One of the central dimensions for analyzing the relationship between foreign policy and development is technology, extended to innovation and science. To this end, the World Intellectual Property Organization (WIPO) publishes each year the “Global Innovation Index”. In the year 2022, the 15th edition of this report produced figures that must be marked to interpret the link between the pattern of international insertion and the development model. The report has a challenging subheading about the prospects for this connection: What is the future of driving innovation?
History demonstrates an interrelationship between what we can call the “Double Tripod of Development.” On the one hand, the relationship between the State, the market and the academy; on the other hand, the link between innovation, science and technology. No country has achieved high levels of growth leaving development solely in the hands of the market or suffocating the productive forces with an overwhelming state.
As Don (1999) has said in “Revolutionary adaptations”, advances in science and technology impact the international scene as trade, conflict and politics emerge. According to the report, measured by region, innovation occurred first in the following countries: Latin America and the Caribbean (Chile, Brazil, Mexico); Europe (Switzerland, Sweden, UK); North America (United States and Canada); Central and South Asia (India, Iran, Uzbekistan); Southeast Asia, East Asia and Oceania (Republic of Korea, Singapore and China).
For his part, Headrick (2012) in “Power over peoples: Technology, vironments, and Western imperialism, 1400 to the present”, showed the forcefulness of this relationship and in another book “The Tools of Empire: Technology and European Imperialism in the Nineteenth Century” (1979) analyzed the link between European expansion and technological innovations. In this sense, in the section “Global Innovation Index 2022 rankings” on the innovative vanguard, ten countries appear: Switzerland, the United States, Sweden, the United Kingdom, the Netherlands, the Republic of Korea, Singapore, Germany, Finland, Denmark. Argentina occupies the 69th place and the last space is number 132, which is occupied by Guinea. Two Latin American countries appear within the “upper-middle income group”: Brazil and Peru. In the section “Government budget allocations for R&D, 2019, 2020 and 2021”, only Colombia and Mexico are among the 19 countries that allocate the largest budget to innovation for development -by the way, far from the first two- : United States and Japan.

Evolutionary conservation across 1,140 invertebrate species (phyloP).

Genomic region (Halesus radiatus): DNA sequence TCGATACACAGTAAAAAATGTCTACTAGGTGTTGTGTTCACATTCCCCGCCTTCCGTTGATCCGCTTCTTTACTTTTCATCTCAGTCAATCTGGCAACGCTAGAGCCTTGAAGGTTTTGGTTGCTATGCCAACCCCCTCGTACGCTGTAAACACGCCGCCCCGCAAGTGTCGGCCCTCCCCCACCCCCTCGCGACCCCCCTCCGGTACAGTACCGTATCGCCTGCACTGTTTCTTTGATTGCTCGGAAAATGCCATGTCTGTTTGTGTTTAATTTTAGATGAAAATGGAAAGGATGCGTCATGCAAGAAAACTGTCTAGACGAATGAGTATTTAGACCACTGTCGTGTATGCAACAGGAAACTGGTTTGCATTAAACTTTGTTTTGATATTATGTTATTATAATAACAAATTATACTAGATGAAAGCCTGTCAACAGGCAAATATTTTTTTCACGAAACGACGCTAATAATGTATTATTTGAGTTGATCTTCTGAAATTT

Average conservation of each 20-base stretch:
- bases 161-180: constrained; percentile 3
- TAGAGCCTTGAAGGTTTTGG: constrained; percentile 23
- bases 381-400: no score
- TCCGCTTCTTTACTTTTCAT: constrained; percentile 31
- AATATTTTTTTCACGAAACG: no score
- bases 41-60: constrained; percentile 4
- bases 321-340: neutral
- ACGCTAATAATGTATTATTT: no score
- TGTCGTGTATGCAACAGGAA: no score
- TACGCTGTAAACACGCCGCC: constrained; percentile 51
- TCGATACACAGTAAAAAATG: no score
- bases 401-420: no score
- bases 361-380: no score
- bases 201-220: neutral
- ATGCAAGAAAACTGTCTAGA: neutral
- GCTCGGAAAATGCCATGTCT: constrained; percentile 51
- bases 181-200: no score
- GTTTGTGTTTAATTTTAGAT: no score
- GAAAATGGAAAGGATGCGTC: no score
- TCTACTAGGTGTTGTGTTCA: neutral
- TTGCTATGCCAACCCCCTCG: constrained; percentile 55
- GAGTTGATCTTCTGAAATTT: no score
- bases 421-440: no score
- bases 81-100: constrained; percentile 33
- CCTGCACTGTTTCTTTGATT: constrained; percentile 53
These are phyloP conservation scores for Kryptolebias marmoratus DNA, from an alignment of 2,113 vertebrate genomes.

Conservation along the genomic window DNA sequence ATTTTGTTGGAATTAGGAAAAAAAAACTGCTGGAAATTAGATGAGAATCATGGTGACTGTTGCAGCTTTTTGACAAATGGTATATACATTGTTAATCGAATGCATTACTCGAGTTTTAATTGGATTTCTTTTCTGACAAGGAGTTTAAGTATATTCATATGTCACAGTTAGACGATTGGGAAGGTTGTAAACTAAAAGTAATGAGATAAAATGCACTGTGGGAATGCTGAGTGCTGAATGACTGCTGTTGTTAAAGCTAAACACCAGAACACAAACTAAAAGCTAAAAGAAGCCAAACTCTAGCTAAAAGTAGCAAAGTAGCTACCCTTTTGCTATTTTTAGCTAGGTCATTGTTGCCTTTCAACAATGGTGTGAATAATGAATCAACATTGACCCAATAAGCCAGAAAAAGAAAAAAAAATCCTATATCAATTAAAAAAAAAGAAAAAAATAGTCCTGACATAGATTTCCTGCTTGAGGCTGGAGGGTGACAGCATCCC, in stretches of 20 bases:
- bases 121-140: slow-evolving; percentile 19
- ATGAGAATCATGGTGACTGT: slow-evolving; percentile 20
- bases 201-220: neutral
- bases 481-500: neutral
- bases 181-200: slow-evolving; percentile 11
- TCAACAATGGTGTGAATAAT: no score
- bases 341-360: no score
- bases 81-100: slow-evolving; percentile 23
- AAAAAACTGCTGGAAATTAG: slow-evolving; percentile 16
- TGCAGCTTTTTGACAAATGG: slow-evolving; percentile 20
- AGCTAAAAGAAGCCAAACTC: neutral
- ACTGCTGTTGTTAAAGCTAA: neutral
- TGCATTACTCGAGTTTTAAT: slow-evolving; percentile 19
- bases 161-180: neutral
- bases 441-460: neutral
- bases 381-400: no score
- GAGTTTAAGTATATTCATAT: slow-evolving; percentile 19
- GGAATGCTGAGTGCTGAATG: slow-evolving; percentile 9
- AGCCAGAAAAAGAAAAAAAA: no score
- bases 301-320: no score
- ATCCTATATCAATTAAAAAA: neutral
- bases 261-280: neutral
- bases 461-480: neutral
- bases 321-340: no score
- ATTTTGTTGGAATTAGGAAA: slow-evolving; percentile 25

Likewise, Herz (1976) in “Technology, Ethics, and International Relations” understands that the area of international relations is where the impact of technological advances has had the most influence. A statement that is reinforced by Charney (1982) in his work “International Technology and Negotiations” who transfers this influence to international law. This allows us to understand the conclusions of the Report that show this importance. Despite the economic recession caused by the pandemic and the Russian invasion of Ukraine – which pushed down investments in these sectors – state allocations in science and innovation have been maintained and increased. In turn, although the pandemic has left negative traces in this dimension, there are no conclusive evidences to confirm it.
The person who was aware of this dimension to analyze Argentina’s foreign policy was Carlos Escudé (1992). In his work “Peripheral Realism: Fundamentals for the New Argentine Foreign Policy” he expressed that “the competition for a privileged international insertion can be realized only among those who are in a position to compete (among other things) for the technological vanguard.”
In this sense, it is becoming increasingly necessary for innovation, science and technology policy, accompanied by excellent education, to be a State policy for the development of our country and enhance its international projection.
*Professor and Researcher at the UBA. Compiler and author of the Manual of Argentine Foreign Policy.
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